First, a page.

Imagine, it took so long since January to arrange and confirm the dates. Then I didn’t hear a word from my German lady since 14th of November, until finally, 22nd of November an email found me well to inform me that she was now in Dubai.

Remember, 22 of November

I woke up that morning not knowing if there was going to be any shoot happening, but packed my bag and went to our meeting point anyway.

The plan was simple – the Container truck would be driving through Downtown Dubai three times followed by a car with the photographer, followed by the police escort, followed by the location manager with the company representative.

Upon my arrival to the location, I was glad to at least find the truck there. Along with the truck, there was a Nissan Sunny with an angry Jordanian guy drinking karak and smoking a few too many cigarettes for the time of the day situation. The weather was beautiful and rather chilly – it had been raining the whole week previously, but luckily the sky was clear and blue that morning.

In a moment, a Toyota Prado showed up with our magical permit to documents any kind of unspeakable things we wanted to do with this truck in the mentioned locations. Out of nowhere, the cheerful German lady appeared, totally starstruck by the magnificence of Downtown Dubai and generally having no clue as of what to expect out of this fabulous gathering. Finally, Mr Policeman also made an appearance and we could proceed to the execution of our vague plan.

Camera Settings

On the technical side of things, I decided to shoot with 17-40mm lens mostly at 17 to include a lot of buildings in the scene. And though it would have been cool to try and shoot some rolling shots, I just couldn’t afford to miss a shot while trying to balance on roof of a corvette C6 driven by the loyal supporter of these shenanigans.

  • The shutter speed was set to 1/400 of a second to keep things sharp, even higher when we had to drive faster.
  • My aperture was F8 to keep the background sharp.
  • I tried to keep the ISO in the manual range too, but there was too many “now we are in the shadows, now we are against the sun” so I put it to Auto.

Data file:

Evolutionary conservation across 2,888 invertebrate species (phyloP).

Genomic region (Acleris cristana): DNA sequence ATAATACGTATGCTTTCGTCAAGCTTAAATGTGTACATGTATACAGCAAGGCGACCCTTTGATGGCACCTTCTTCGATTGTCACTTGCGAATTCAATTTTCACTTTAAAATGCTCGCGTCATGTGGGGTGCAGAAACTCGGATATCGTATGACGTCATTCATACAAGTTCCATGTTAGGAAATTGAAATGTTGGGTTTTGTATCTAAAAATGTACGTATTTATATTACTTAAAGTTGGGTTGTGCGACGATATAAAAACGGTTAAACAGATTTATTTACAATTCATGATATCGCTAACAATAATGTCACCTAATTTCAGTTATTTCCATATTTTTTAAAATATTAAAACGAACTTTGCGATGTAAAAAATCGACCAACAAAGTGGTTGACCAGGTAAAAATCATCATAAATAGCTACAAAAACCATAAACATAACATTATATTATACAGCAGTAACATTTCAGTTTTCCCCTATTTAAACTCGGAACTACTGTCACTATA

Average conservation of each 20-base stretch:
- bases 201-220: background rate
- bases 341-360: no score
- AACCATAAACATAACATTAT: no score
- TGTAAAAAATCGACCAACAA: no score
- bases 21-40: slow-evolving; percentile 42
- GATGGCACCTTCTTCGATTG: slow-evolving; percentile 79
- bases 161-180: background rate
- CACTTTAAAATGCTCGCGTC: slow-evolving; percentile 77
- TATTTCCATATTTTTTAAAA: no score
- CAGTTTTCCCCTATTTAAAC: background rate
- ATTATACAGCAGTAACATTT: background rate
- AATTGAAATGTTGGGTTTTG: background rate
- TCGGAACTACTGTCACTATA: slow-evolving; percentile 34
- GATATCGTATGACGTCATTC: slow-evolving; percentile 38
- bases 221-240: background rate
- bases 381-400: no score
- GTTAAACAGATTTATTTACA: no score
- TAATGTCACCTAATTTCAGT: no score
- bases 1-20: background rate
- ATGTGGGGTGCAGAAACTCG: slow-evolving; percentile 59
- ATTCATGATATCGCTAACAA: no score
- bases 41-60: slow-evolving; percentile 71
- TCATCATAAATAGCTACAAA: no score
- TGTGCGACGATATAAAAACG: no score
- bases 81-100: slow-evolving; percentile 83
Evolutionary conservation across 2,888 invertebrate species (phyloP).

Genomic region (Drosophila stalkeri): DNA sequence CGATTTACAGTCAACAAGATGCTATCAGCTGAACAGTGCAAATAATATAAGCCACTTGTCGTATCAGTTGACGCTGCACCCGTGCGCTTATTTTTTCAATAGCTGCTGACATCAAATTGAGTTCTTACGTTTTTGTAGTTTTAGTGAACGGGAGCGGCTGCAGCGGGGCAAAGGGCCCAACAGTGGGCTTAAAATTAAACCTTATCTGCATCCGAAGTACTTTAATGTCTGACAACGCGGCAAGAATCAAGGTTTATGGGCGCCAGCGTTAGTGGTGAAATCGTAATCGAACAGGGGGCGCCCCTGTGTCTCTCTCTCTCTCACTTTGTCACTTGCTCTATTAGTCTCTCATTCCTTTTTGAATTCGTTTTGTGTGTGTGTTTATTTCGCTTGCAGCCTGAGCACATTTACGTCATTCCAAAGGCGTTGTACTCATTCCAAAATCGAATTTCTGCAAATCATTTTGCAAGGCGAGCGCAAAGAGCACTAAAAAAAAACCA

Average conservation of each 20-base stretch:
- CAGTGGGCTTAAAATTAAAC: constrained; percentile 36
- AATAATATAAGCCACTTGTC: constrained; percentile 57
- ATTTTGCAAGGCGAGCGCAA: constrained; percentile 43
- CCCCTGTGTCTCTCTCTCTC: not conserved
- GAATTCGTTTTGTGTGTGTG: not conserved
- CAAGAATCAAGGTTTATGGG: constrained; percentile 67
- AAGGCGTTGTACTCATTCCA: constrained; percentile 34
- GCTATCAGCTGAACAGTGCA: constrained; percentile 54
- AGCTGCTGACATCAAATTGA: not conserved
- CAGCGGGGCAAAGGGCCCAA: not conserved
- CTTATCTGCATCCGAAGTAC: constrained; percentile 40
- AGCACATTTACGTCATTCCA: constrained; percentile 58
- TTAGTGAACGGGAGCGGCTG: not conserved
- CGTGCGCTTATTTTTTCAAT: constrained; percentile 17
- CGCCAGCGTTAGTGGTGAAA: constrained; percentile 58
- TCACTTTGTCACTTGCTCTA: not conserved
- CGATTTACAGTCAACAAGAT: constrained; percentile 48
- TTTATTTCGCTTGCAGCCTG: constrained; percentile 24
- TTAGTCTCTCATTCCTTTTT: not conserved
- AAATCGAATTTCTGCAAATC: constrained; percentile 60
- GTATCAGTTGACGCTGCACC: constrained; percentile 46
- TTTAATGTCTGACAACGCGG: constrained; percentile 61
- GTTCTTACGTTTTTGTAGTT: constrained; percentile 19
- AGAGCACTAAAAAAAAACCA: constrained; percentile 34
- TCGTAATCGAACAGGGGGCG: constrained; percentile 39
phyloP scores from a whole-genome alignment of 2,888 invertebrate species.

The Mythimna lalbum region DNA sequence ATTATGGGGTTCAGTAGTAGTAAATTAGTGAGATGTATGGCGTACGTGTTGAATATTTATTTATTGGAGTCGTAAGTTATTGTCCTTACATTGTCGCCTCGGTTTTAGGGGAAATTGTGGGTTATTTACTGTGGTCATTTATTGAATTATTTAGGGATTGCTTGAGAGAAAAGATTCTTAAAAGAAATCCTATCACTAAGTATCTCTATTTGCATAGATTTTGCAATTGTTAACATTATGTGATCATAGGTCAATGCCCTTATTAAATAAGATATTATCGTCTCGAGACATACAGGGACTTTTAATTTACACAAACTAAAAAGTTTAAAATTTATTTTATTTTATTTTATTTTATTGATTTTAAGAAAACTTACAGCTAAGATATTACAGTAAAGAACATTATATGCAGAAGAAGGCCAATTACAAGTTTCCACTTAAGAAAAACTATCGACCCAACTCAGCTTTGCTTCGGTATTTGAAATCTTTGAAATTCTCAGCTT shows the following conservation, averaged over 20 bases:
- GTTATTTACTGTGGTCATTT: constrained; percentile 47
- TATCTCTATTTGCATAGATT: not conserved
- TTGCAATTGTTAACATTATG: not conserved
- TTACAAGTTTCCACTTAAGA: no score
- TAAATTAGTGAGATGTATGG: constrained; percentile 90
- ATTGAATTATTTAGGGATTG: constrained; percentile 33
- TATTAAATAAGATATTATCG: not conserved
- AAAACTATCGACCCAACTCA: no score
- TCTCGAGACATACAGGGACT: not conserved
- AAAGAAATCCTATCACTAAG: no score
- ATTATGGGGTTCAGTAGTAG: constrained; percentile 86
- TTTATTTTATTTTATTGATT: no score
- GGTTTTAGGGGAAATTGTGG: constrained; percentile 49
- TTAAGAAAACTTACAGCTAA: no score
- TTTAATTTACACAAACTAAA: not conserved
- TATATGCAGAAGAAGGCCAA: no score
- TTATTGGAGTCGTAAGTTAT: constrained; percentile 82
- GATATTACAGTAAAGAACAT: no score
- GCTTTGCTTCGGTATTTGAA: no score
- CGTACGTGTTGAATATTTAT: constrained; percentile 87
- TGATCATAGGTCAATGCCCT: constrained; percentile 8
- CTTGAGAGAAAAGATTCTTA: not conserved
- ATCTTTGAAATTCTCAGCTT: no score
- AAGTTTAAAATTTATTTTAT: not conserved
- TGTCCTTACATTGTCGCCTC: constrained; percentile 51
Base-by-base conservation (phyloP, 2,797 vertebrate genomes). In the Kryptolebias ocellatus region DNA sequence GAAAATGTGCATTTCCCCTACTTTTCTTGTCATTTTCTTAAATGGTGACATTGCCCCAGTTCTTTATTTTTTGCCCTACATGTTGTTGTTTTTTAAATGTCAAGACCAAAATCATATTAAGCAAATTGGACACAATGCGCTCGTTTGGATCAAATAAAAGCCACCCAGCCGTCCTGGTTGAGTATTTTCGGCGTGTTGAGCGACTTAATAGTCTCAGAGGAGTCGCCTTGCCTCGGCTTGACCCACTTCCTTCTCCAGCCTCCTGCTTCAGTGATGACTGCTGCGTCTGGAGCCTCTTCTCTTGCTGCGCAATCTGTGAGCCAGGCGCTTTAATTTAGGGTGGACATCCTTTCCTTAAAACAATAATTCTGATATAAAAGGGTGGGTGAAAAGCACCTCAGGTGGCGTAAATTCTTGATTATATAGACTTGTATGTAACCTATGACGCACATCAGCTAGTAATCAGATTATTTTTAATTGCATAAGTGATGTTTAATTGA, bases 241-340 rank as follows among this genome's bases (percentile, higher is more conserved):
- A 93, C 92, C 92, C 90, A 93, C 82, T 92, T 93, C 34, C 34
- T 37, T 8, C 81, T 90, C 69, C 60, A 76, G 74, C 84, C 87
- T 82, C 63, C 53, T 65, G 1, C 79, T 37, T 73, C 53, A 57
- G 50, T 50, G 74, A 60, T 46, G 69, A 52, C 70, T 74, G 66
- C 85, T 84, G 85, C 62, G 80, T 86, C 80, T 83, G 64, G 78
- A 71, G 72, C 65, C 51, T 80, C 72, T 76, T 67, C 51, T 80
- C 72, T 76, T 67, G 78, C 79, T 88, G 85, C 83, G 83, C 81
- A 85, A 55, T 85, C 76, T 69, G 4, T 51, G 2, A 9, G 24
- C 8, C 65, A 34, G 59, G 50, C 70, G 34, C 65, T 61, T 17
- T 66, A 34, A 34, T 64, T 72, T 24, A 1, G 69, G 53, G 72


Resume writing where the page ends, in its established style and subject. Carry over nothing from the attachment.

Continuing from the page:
• Another important point is to remember to use the polarizing filter for a shoot like this one, because of the sun reflection on the truck. In certain angles you wouldn’t have been able to read the name of the company at all without this filter. It is a big shiny metal box in the end.

With the Police Sirens

Having a police guy with you is quite helpful in case you suddenly lose your truck when it takes a wrong turn at the traffic light… then you get the full value-for-your-money-spent on the law enforcement support and can zoom through any traffic with the flashes of the siren to get back on track. But somehow it is also quite addictive, and you don’t want to be driving anywhere without the lovely support of the officer in the red shoes.

Though in the beginning our Policeman was quite gloomy and didn’t say much, showing boredom towards our whole shoot, after he executed a few power moves and blocked a bunch of traffic for us, he started to enjoy participation in the action and even suggested we go shoot next to the Zabeel Palace with the Downtown View.

Where Germany meets the Middle Eastern Mentality…

The Jordanian location manager, Khaled, while relentlessly motoring his Nissan Sunny with all the 4 windows open, found it necessary to enlighten the free ears of our German PR representative with 37 years of his life experience in the UAE, to tell her everything there was to tell about Dubai and the local life, showering her with saucy details and the unavoidable cigarette smoke.

We also had walkie-talkies to communicate to each other, which worked 60% of the time, but regardless of that, the truck driver was probably the most disciplined and organized participant of this whole adventure. He tirelessly changed lanes and sped up and slowed down to the amount of the requests he could hear on the “radio”.